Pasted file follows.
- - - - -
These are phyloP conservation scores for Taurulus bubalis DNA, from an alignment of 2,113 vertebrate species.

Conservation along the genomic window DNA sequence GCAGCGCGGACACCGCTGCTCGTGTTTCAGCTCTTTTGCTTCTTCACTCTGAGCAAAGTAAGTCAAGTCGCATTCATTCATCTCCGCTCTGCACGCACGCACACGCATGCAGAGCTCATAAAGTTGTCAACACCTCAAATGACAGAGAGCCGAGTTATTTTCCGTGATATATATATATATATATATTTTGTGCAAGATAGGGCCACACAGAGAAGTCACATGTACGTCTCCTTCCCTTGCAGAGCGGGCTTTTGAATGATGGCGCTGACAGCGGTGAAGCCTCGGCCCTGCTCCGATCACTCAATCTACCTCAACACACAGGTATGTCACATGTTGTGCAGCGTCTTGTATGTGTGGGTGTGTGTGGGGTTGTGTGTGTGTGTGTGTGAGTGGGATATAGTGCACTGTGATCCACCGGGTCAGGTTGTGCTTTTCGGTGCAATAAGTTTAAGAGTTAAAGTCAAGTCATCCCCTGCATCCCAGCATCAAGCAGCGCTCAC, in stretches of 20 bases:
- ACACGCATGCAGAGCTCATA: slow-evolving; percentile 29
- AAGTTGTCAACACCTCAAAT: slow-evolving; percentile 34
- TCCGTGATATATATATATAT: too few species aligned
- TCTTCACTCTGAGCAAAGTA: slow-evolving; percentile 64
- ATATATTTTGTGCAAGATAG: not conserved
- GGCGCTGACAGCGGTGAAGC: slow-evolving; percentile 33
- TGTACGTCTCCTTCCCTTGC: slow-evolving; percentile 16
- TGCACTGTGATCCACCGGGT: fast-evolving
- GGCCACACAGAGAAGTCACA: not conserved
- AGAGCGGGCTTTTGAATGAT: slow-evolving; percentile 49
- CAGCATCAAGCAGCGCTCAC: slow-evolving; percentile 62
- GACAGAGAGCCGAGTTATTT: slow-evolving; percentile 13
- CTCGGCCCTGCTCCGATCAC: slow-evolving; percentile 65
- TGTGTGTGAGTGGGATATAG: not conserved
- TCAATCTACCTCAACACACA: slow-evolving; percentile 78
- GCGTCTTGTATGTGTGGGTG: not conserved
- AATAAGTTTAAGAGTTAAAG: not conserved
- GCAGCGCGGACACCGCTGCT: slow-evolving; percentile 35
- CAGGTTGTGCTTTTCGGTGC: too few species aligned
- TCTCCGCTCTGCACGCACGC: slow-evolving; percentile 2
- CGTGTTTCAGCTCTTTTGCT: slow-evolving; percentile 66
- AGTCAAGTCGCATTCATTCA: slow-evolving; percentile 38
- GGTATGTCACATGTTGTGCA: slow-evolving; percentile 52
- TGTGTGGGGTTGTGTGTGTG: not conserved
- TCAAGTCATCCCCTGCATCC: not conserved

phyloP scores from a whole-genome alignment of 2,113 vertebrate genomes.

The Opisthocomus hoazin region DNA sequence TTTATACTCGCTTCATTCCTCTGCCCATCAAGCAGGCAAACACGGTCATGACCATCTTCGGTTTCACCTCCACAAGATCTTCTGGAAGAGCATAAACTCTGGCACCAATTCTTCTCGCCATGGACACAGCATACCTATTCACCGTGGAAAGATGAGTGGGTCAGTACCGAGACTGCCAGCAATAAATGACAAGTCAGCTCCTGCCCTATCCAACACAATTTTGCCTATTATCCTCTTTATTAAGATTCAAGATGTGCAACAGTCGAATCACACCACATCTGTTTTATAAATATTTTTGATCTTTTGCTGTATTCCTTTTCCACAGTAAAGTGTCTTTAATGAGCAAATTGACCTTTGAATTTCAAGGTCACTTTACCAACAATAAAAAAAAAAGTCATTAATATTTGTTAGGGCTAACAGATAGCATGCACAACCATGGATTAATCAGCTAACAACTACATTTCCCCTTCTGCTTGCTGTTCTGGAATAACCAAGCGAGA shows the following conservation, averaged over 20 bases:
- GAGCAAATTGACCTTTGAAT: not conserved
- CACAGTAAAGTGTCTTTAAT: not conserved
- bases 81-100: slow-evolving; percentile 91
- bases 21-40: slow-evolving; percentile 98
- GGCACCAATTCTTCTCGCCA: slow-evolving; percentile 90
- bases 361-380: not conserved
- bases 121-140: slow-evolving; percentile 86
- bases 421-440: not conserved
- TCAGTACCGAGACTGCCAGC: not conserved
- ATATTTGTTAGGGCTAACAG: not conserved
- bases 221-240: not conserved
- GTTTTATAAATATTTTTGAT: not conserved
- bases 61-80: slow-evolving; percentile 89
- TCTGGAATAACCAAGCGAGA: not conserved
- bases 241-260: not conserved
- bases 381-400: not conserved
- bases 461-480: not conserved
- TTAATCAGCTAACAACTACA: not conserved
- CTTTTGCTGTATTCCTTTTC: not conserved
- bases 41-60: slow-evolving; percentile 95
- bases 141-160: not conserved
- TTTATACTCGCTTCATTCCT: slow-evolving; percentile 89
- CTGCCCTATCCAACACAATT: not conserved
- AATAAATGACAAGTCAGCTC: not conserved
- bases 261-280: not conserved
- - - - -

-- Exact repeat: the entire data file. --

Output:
These are phyloP conservation scores for Taurulus bubalis DNA, from an alignment of 2,113 vertebrate species.

Conservation along the genomic window DNA sequence GCAGCGCGGACACCGCTGCTCGTGTTTCAGCTCTTTTGCTTCTTCACTCTGAGCAAAGTAAGTCAAGTCGCATTCATTCATCTCCGCTCTGCACGCACGCACACGCATGCAGAGCTCATAAAGTTGTCAACACCTCAAATGACAGAGAGCCGAGTTATTTTCCGTGATATATATATATATATATATTTTGTGCAAGATAGGGCCACACAGAGAAGTCACATGTACGTCTCCTTCCCTTGCAGAGCGGGCTTTTGAATGATGGCGCTGACAGCGGTGAAGCCTCGGCCCTGCTCCGATCACTCAATCTACCTCAACACACAGGTATGTCACATGTTGTGCAGCGTCTTGTATGTGTGGGTGTGTGTGGGGTTGTGTGTGTGTGTGTGTGAGTGGGATATAGTGCACTGTGATCCACCGGGTCAGGTTGTGCTTTTCGGTGCAATAAGTTTAAGAGTTAAAGTCAAGTCATCCCCTGCATCCCAGCATCAAGCAGCGCTCAC, in stretches of 20 bases:
- ACACGCATGCAGAGCTCATA: slow-evolving; percentile 29
- AAGTTGTCAACACCTCAAAT: slow-evolving; percentile 34
- TCCGTGATATATATATATAT: too few species aligned
- TCTTCACTCTGAGCAAAGTA: slow-evolving; percentile 64
- ATATATTTTGTGCAAGATAG: not conserved
- GGCGCTGACAGCGGTGAAGC: slow-evolving; percentile 33
- TGTACGTCTCCTTCCCTTGC: slow-evolving; percentile 16
- TGCACTGTGATCCACCGGGT: fast-evolving
- GGCCACACAGAGAAGTCACA: not conserved
- AGAGCGGGCTTTTGAATGAT: slow-evolving; percentile 49
- CAGCATCAAGCAGCGCTCAC: slow-evolving; percentile 62
- GACAGAGAGCCGAGTTATTT: slow-evolving; percentile 13
- CTCGGCCCTGCTCCGATCAC: slow-evolving; percentile 65
- TGTGTGTGAGTGGGATATAG: not conserved
- TCAATCTACCTCAACACACA: slow-evolving; percentile 78
- GCGTCTTGTATGTGTGGGTG: not conserved
- AATAAGTTTAAGAGTTAAAG: not conserved
- GCAGCGCGGACACCGCTGCT: slow-evolving; percentile 35
- CAGGTTGTGCTTTTCGGTGC: too few species aligned
- TCTCCGCTCTGCACGCACGC: slow-evolving; percentile 2
- CGTGTTTCAGCTCTTTTGCT: slow-evolving; percentile 66
- AGTCAAGTCGCATTCATTCA: slow-evolving; percentile 38
- GGTATGTCACATGTTGTGCA: slow-evolving; percentile 52
- TGTGTGGGGTTGTGTGTGTG: not conserved
- TCAAGTCATCCCCTGCATCC: not conserved

phyloP scores from a whole-genome alignment of 2,113 vertebrate genomes.

The Opisthocomus hoazin region DNA sequence TTTATACTCGCTTCATTCCTCTGCCCATCAAGCAGGCAAACACGGTCATGACCATCTTCGGTTTCACCTCCACAAGATCTTCTGGAAGAGCATAAACTCTGGCACCAATTCTTCTCGCCATGGACACAGCATACCTATTCACCGTGGAAAGATGAGTGGGTCAGTACCGAGACTGCCAGCAATAAATGACAAGTCAGCTCCTGCCCTATCCAACACAATTTTGCCTATTATCCTCTTTATTAAGATTCAAGATGTGCAACAGTCGAATCACACCACATCTGTTTTATAAATATTTTTGATCTTTTGCTGTATTCCTTTTCCACAGTAAAGTGTCTTTAATGAGCAAATTGACCTTTGAATTTCAAGGTCACTTTACCAACAATAAAAAAAAAAGTCATTAATATTTGTTAGGGCTAACAGATAGCATGCACAACCATGGATTAATCAGCTAACAACTACATTTCCCCTTCTGCTTGCTGTTCTGGAATAACCAAGCGAGA shows the following conservation, averaged over 20 bases:
- GAGCAAATTGACCTTTGAAT: not conserved
- CACAGTAAAGTGTCTTTAAT: not conserved
- bases 81-100: slow-evolving; percentile 91
- bases 21-40: slow-evolving; percentile 98
- GGCACCAATTCTTCTCGCCA: slow-evolving; percentile 90
- bases 361-380: not conserved
- bases 121-140: slow-evolving; percentile 86
- bases 421-440: not conserved
- TCAGTACCGAGACTGCCAGC: not conserved
- ATATTTGTTAGGGCTAACAG: not conserved
- bases 221-240: not conserved
- GTTTTATAAATATTTTTGAT: not conserved
- bases 61-80: slow-evolving; percentile 89
- TCTGGAATAACCAAGCGAGA: not conserved
- bases 241-260: not conserved
- bases 381-400: not conserved
- bases 461-480: not conserved
- TTAATCAGCTAACAACTACA: not conserved
- CTTTTGCTGTATTCCTTTTC: not conserved
- bases 41-60: slow-evolving; percentile 95
- bases 141-160: not conserved
- TTTATACTCGCTTCATTCCT: slow-evolving; percentile 89
- CTGCCCTATCCAACACAATT: not conserved
- AATAAATGACAAGTCAGCTC: not conserved
- bases 261-280: not conserved